“The most-asked question when someone describes a novel, movie or short story to a friend probably is, “How does it end?” Endings carry tremendous weight with readers; if they don’t like the ending, chances are they’ll say that didn’t like the work. Failed endings are also the most common problems editors have with submitted works.” – Nancy Kress
December is a good month to think about endings with another year winding down. If we were in a novel, November would be the climax of the most horrible thing to ever happen to your character – lucky November! No wonder it tends to be a grey month. But now we are onto December when the hero gets conquer to her fears, the boy finds the girl, the quest locates the lost treasure. Hurrah!
For me, the ending is the most important part of any story.
What did I say?
What about that critical first sentence, the first paragraph, the first page you slaved for months over? There are workshops and blogs and books written about the importance of the first words of any story.
But here’s a little test. Given these two reviews, what story would you pick to read:
“The novel is slow to start but keep with it, because it gets fantastic and the ending is awesome!”
“The novel starts off great, the concept is really cool but the ending sucked.”
Get my point? Here’s what John Irving said about endings:
“I have last chapters in my mind before I see first chapters, too. I usually begin with endings, with a sense of aftermath, of dust settling, of epilogue.”
My theory is that we spend so much time working on the first lines because that is what will get us into the door of an agent or publisher. But readers do not forgive bad endings. By “bad” endings, I don’t mean sad or tragic but an ending that doesn’t provide a proper resolution or fit the storyline.
I have rules about endings.
This is based on zero research but as my experience as an avid reader.
Rule No. 1: The ending must fit with the genre. If I’m reading a mystery novel, I better be told who did the crime by the end. If this doesn’t happen, I will never ever read a book by that author again. I won’t even give the book away to another person. If you want to get creative and strange and break all the rules, write poetry, not a mystery novel.
Rule No. 2: Have an ending! Do not leave me on a cliffhanger. I don’t care if you do this because you want to sell book 2 of a series and you think by leaving nothing resolved, I will be compelled to buy book 2 to find out what happened to these characters. Wrong! If you frustrate the reader, they will hate you.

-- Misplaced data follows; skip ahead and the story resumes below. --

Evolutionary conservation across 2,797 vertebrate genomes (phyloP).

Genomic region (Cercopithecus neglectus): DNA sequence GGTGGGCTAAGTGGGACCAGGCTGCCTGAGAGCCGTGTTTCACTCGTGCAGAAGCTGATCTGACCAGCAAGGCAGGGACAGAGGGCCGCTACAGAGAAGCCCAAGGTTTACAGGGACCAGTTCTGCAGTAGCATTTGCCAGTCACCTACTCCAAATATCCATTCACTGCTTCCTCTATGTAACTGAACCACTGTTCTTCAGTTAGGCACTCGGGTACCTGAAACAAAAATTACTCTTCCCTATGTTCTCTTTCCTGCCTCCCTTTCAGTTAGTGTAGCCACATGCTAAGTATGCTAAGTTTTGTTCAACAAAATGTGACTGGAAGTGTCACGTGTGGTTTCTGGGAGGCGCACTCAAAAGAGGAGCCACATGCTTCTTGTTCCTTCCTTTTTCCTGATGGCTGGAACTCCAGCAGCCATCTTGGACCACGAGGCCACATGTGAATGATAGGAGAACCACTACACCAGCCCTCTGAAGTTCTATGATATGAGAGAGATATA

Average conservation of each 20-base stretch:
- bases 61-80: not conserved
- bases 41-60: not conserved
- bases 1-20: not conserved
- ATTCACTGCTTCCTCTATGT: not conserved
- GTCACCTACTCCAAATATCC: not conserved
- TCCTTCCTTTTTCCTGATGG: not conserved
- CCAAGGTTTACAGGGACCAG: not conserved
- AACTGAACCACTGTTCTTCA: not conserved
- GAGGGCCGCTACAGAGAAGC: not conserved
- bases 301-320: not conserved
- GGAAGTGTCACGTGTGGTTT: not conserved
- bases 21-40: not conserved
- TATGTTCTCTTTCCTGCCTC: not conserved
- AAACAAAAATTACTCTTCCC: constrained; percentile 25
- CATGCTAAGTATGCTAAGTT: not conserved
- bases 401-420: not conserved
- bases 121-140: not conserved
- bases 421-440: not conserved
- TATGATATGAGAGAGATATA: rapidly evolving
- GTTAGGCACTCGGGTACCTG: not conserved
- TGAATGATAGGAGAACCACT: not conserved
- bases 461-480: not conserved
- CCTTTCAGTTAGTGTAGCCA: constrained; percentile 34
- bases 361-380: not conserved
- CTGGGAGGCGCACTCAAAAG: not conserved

Now, it’s okay not to wrap up every little detail and it is even fine to keep open a bigger quest or question for books 2 and 3. If you’re writing a series then this is essential. But at least end the narrative arc for that book.
Rule No. 3: Complete the ending. Very often, I see authors end a novel right when everything is resolved but never let us readers peek into that space of time in the character’s life after that resolution. Don’t overdo it but give us a little something.
Let me give you an example: The Hunger Games. Imagine how maddening it would be to have that first book end while Katniss is still in the arena of death? We needed some post-victory time and to get back to Rule Number 2, it allows the reader to glimpse the set up for book two.
Rule No. 4: The ending must fit the story arc or the question you have set up in the opening chapters. A good ending must meet the expectations the writer created throughout the novel. A good ending will circle back to the beginning. It doesn’t have to end with a complete finality but like a good meal, leaves the reader satisfied.
I like this quote from Garry Trudeau: “That’s what fiction writers do: create characters and do terrible things to them for the entertainment of others. If they feel guilty enough, they write happy endings.”
What about you? Do you have rules about endings? What is the best ending to a book you have read?
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